The story of Carrie White is one that I always found very sad and sympathetic. Her home life is terrifying; she seems to have been regularly abused, mentally, verbally and physically by her overly religious mother. This seems to have affected her social skills, and she hides behind her flat hair in a meek shell. At school, she is the subject of senseless bullying and torment. She’s an easy target for the other girls, who seem like they could make the cast of Mean Girls gasp in horror at their antics. When she finally finds her ability to fight back, it may be more than she can handle, and anyone who crosses her will pay dearly.
The film begins with a scene that feeds into any school yard outcast’s nightmares. While showering after gym class, Carrie (Sissy Spacek) discovers she is bleeding. We realize it is only her first period, but she has no knowledge of this process and goes into hysterics, begging her classmates for help. They laugh and start pelting her with feminine hygiene products, chanting “Plug it up!” while poor Carrie cowers in the shower, certain she’s dying. The cruelty and humiliation is almost too much to bear, and Miss Collins (Betty Buckley) is not much protection.
After the incident, one girl feels sorry for Carrie while another hates her more than ever. Sue (Amy Irving) decides to do a good deed and let her popular boyfriend take Carrie to the senior prom. When Chris (Nancy Allen) hears of it, she makes sure Carrie’s prom experience is one no one will ever forget.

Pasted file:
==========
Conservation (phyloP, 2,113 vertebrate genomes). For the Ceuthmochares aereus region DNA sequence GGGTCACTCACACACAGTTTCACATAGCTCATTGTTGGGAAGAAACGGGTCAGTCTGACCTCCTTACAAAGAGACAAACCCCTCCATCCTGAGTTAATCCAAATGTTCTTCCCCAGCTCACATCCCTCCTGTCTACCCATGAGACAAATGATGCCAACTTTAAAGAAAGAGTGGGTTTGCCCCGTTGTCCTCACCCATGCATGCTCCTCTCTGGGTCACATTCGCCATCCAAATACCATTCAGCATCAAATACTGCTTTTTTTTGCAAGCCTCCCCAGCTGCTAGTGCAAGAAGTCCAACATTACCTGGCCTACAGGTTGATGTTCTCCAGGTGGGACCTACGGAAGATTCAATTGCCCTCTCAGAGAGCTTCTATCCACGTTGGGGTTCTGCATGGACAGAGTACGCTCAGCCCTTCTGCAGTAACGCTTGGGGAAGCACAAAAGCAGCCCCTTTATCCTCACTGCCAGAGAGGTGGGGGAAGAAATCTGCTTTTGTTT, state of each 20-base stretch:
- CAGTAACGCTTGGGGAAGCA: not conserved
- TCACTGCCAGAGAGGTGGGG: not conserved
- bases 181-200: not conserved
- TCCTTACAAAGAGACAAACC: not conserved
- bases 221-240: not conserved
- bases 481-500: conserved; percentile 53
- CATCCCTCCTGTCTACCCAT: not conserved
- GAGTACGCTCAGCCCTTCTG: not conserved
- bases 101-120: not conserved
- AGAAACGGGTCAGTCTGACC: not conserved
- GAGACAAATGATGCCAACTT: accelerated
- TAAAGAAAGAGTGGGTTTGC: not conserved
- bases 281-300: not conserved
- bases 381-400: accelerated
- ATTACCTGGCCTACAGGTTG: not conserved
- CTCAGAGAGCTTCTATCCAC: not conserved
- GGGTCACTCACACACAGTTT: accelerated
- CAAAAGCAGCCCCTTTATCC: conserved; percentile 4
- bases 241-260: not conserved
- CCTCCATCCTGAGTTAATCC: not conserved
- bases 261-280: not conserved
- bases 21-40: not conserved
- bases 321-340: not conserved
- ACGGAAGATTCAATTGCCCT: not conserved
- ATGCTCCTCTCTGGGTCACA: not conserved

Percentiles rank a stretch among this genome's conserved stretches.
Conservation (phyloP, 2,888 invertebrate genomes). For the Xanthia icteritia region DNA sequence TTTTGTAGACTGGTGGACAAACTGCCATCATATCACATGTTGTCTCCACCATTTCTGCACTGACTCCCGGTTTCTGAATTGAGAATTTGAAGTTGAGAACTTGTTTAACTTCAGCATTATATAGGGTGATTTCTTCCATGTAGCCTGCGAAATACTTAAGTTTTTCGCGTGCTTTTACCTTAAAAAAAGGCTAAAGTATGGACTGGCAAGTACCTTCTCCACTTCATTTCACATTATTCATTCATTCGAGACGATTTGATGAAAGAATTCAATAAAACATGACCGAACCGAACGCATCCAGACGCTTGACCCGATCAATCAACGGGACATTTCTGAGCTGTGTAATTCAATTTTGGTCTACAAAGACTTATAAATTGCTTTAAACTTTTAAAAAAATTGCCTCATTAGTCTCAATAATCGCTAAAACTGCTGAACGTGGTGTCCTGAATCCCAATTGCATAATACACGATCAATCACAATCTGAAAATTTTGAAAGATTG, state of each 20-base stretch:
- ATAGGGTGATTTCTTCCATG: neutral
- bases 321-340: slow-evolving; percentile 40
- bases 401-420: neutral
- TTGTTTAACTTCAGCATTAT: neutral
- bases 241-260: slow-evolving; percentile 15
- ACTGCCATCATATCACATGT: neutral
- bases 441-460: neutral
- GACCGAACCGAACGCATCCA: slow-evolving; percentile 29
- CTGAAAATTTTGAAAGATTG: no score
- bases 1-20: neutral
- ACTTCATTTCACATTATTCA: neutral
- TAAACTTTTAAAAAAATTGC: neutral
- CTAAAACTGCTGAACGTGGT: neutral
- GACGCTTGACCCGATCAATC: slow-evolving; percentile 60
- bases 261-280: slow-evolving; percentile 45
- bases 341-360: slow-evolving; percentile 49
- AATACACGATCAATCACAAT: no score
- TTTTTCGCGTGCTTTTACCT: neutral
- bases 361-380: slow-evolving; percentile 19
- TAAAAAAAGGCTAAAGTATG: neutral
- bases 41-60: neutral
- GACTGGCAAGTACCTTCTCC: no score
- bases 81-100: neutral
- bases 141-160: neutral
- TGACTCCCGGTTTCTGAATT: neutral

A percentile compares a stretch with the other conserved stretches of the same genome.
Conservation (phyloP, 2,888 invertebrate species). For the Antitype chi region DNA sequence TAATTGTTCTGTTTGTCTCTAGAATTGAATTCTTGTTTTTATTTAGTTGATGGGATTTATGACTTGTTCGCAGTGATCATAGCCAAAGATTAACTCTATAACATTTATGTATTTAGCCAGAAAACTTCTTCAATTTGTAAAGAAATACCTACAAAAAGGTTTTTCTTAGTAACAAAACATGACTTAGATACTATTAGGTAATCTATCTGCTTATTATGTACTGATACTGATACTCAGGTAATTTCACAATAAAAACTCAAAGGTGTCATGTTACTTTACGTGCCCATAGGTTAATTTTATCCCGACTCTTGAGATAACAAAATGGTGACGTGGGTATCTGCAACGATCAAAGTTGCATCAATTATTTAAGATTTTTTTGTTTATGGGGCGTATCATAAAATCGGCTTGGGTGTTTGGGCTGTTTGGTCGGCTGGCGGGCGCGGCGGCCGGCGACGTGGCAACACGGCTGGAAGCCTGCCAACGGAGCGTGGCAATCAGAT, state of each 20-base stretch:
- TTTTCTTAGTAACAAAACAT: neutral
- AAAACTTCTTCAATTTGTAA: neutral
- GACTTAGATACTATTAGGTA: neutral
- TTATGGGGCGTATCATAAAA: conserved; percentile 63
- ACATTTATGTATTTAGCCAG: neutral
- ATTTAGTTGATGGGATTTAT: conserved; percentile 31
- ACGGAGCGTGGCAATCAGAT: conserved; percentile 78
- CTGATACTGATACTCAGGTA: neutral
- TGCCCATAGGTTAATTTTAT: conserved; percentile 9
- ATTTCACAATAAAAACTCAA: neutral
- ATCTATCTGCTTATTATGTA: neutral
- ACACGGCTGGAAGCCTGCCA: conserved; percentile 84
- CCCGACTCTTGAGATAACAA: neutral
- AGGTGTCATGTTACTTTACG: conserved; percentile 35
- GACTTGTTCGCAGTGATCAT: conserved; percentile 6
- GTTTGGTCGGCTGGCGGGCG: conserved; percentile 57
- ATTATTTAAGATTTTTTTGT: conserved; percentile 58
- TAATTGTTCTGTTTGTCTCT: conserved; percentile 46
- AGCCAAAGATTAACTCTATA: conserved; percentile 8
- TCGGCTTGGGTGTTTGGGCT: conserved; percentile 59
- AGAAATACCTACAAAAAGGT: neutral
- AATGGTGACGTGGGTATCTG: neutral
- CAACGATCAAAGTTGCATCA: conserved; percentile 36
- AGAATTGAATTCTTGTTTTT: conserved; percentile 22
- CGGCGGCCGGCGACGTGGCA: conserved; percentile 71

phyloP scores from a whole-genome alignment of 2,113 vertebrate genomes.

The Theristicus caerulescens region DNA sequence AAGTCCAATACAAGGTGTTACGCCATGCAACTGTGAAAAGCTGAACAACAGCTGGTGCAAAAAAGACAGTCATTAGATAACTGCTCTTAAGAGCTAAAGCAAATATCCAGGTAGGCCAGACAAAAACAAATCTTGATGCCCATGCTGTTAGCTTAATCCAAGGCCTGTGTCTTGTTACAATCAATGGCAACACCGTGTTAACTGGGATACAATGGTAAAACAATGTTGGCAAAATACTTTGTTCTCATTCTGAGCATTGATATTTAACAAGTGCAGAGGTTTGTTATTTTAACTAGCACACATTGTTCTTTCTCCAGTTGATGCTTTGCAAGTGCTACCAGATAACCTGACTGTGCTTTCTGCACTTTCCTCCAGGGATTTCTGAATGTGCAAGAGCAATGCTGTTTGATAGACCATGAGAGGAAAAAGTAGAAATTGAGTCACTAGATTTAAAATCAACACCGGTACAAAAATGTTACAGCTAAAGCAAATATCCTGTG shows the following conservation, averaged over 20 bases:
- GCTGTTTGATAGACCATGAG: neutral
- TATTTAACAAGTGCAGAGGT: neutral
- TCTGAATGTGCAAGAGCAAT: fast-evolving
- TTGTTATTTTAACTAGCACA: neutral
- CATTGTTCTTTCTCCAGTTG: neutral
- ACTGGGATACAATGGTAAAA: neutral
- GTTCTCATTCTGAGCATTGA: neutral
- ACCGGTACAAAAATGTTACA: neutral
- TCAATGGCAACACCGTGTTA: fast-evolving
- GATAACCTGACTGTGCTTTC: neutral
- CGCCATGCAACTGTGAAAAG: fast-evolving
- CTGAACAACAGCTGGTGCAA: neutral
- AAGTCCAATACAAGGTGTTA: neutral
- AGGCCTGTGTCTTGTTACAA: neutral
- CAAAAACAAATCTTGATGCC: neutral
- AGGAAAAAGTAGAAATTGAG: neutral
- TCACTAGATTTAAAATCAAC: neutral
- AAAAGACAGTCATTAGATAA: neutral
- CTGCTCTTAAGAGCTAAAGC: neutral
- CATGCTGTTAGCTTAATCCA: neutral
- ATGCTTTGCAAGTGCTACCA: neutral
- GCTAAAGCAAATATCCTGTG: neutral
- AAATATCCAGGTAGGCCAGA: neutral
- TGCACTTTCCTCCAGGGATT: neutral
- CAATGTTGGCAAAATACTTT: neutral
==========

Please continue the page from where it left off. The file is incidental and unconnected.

What makes this a horror film is Carrie’s new found power of telekinesis and the shocking mother-daughter relationship. The telekinesis seems to be a milestone that arrives with her new step into womanhood. Moments of intense fear, anger or aggression seem to trigger random accidents around her: a light bulb bursting, an ashtray flying off a desk or a boy falling off his bike. All the while her powers grow stronger. At home, Carrie’s life feels like an oppressive hell. Her mother, Margaret (Piper Laurie), beats her with religious texts, drags her across the floor and locks her in a closet to pray to a disturbing image of Christ with glowing eyes and arrows sticking out of him.
Some of the best scenes of the film are at Carrie’s home featuring the troubling mother-daughter dynamic. Both Spacek and Laurie were Oscar nominated for their performances. Spacek brings out Carrie’s vulnerability and constant fear so well. Later when Carrie starts to assert herself more and be more comfortable around her peers, it’s refreshing and a triumph. To contrast, Laurie’s portrayal of a this terrifying mother gives me the creeps perfectly. When she gets on a roll with her quotes about sin, nothing can stop her, she becomes a force. While her character can seem so outlandish, Laurie makes her believable, like a nightmare you cannot shake.
While Carrie is not your typical slasher or supernatural scary movie, it is an essential and a classic. It was based off of Stephen King’s debut novel and does the work justice. If while watching the film, you feel weighted down in the focus on the social world of Carrie’s high school, just wait until the end. The ending makes it all worth it.
“Pimples are the Lord’s way of chastising you.”